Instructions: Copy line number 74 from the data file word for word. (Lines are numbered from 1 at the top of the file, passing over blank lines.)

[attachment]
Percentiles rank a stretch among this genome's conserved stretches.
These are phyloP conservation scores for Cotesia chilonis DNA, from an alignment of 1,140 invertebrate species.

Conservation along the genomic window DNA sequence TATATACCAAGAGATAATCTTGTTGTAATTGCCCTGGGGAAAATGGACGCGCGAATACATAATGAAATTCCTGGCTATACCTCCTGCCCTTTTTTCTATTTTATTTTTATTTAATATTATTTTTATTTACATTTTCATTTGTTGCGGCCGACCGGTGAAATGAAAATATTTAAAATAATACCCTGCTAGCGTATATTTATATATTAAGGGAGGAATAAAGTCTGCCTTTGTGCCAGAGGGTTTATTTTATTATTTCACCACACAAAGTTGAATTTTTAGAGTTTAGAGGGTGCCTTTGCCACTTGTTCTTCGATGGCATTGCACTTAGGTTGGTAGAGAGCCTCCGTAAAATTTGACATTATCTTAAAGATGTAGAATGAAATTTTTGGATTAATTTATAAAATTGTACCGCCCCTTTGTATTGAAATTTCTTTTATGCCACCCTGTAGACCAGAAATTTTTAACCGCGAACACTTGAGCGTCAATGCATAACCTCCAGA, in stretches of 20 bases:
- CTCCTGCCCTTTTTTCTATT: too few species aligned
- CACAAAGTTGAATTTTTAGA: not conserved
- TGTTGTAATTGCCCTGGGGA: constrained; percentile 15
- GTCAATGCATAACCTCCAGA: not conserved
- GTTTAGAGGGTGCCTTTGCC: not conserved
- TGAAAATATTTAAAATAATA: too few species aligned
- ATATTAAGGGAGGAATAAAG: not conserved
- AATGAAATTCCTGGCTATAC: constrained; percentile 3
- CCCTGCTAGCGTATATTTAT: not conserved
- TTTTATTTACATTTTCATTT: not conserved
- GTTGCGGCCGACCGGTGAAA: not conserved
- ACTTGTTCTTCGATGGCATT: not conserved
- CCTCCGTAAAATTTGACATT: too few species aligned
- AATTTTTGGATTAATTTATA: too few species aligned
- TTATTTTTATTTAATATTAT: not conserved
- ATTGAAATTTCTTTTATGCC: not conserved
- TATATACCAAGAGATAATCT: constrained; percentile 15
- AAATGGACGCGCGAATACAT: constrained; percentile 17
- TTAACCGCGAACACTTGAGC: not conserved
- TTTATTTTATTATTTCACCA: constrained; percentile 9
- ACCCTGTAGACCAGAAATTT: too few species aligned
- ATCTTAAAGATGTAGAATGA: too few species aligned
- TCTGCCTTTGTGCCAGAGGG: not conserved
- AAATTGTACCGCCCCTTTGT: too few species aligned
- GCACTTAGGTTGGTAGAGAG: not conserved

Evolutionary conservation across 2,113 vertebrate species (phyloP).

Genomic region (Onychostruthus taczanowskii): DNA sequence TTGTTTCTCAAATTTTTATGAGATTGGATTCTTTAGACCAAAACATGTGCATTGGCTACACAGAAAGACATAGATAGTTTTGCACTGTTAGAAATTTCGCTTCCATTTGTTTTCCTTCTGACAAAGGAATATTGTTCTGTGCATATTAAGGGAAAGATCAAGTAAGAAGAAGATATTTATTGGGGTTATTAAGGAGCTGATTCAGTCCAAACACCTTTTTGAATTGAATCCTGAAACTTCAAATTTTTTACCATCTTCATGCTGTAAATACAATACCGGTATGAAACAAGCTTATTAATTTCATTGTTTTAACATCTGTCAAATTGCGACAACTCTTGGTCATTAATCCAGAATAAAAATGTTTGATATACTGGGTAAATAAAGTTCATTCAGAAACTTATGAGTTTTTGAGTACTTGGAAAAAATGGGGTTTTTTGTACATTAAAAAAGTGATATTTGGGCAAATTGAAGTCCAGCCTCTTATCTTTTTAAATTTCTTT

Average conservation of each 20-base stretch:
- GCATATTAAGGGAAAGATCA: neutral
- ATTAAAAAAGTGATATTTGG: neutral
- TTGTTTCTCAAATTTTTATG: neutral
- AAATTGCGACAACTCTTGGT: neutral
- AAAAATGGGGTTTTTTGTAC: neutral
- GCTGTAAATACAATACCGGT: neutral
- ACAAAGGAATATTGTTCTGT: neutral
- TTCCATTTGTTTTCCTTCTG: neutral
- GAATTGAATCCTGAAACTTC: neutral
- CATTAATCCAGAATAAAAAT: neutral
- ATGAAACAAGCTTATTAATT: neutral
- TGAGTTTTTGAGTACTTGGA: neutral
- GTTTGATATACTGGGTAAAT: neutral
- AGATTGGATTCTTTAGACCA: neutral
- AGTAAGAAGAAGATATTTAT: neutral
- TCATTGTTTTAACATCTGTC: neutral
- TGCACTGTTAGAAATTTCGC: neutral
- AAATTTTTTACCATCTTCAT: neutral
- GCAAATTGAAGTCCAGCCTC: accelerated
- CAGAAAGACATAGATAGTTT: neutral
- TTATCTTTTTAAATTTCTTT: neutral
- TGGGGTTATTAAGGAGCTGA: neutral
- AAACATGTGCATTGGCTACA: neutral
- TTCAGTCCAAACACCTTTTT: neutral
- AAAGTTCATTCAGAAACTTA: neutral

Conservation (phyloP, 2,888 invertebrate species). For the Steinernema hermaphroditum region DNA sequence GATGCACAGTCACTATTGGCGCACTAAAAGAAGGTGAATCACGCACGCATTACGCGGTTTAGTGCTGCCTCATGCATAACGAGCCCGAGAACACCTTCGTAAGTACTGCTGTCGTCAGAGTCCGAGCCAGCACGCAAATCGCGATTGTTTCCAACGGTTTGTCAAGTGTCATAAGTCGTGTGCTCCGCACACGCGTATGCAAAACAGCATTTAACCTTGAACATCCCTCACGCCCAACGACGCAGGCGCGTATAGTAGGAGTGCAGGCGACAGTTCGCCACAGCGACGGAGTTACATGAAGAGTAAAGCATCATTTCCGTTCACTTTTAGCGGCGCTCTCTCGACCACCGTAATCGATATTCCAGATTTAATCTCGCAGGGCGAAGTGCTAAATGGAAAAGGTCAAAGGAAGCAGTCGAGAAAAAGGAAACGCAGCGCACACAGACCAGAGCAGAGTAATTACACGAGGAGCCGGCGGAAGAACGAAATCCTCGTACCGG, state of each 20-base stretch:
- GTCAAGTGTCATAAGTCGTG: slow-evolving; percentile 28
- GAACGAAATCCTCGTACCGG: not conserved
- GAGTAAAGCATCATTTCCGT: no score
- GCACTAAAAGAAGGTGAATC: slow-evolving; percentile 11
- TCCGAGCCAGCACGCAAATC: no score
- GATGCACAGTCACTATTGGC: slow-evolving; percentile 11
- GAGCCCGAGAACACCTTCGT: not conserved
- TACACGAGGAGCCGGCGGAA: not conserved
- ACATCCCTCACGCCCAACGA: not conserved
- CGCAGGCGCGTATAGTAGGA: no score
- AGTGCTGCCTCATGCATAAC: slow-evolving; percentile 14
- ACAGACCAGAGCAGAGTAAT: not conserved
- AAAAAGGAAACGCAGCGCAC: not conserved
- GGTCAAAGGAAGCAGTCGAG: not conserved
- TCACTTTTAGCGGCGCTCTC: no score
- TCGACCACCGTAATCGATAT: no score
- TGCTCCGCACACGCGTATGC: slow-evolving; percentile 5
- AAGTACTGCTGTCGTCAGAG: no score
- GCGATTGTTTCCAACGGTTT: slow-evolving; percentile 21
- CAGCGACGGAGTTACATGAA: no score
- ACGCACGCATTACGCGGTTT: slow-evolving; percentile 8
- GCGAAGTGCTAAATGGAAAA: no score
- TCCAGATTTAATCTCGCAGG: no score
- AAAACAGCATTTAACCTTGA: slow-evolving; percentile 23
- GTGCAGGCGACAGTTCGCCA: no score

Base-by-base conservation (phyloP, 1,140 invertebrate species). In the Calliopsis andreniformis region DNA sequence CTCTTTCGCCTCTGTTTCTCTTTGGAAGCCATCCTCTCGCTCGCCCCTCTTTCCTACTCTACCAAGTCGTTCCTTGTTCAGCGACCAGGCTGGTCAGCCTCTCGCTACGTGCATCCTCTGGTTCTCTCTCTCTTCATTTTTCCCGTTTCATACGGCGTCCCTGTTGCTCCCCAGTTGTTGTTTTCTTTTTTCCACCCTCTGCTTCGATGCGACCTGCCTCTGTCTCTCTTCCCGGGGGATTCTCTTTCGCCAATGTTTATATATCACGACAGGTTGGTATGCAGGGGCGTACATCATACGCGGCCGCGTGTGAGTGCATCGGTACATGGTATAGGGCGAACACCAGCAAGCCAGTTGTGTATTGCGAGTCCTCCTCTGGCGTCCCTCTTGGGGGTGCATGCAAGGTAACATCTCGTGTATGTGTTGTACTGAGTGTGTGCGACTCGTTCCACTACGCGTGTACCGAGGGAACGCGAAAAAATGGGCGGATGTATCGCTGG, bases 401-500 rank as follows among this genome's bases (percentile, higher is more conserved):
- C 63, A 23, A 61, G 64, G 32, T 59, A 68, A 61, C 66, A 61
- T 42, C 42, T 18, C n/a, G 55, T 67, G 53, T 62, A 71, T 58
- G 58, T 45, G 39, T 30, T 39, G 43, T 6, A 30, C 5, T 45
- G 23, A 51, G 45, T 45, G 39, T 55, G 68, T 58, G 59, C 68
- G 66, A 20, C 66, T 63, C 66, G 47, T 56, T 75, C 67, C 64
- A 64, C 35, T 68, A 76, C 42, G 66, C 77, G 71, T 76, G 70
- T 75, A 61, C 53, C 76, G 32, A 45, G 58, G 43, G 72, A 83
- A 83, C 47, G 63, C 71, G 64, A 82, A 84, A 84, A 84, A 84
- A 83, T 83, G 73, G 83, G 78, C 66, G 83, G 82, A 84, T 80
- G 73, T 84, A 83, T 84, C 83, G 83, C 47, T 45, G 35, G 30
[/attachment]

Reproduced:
- TGCTCCGCACACGCGTATGC: slow-evolving; percentile 5